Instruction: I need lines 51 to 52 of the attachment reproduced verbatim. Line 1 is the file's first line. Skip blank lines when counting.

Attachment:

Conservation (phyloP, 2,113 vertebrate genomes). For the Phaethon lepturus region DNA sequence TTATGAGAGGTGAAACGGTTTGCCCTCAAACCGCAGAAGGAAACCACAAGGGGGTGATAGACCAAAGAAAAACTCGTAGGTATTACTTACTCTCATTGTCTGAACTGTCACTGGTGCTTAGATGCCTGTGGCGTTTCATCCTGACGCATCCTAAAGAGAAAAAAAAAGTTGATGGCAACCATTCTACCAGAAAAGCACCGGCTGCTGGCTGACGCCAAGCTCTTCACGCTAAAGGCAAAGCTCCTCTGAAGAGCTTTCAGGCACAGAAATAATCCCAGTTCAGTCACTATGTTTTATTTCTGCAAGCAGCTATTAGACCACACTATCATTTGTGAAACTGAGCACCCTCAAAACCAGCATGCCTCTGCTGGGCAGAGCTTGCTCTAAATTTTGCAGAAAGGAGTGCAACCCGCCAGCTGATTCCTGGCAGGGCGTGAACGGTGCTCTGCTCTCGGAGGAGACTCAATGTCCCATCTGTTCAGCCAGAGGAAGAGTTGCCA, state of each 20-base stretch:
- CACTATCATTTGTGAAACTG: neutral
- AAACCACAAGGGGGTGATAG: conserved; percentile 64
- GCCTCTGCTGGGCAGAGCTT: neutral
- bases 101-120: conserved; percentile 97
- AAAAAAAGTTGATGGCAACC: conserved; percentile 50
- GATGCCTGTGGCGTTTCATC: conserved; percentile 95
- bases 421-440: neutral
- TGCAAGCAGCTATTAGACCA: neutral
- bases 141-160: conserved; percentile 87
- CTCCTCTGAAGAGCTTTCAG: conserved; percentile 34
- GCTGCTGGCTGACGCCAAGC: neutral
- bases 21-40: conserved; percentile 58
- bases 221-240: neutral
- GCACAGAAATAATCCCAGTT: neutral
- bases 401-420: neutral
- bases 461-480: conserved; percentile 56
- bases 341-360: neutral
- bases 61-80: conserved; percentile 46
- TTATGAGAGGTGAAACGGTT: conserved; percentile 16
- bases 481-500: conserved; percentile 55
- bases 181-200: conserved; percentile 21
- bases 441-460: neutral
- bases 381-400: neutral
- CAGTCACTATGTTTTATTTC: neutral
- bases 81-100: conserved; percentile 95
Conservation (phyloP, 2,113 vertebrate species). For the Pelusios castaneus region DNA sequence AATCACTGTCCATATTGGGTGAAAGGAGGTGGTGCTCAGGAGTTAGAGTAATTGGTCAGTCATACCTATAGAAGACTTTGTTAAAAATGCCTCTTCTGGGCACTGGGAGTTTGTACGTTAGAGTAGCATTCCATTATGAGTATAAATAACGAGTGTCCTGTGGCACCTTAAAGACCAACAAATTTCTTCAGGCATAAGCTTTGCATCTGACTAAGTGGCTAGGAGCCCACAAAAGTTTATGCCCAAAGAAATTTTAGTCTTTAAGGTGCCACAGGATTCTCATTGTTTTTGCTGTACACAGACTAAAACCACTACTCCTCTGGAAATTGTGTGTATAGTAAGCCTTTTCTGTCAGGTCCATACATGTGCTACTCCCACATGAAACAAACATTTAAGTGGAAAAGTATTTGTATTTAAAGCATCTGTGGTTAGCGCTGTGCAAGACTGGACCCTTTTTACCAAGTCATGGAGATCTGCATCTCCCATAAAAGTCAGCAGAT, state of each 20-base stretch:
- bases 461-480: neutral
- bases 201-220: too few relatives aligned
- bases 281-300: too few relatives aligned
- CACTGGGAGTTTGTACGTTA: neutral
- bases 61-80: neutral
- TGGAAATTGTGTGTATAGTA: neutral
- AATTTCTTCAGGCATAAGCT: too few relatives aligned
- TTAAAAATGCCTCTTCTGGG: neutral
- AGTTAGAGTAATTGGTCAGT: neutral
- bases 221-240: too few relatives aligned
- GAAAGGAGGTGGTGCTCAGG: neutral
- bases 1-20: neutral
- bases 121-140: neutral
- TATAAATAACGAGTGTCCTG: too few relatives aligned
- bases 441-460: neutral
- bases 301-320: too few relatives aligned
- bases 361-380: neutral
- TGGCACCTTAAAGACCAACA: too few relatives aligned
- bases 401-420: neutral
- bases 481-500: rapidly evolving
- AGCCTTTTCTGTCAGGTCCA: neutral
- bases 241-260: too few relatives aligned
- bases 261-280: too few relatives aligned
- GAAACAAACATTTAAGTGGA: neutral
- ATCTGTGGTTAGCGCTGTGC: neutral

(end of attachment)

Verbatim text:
- GAAACAAACATTTAAGTGGA: neutral
- ATCTGTGGTTAGCGCTGTGC: neutral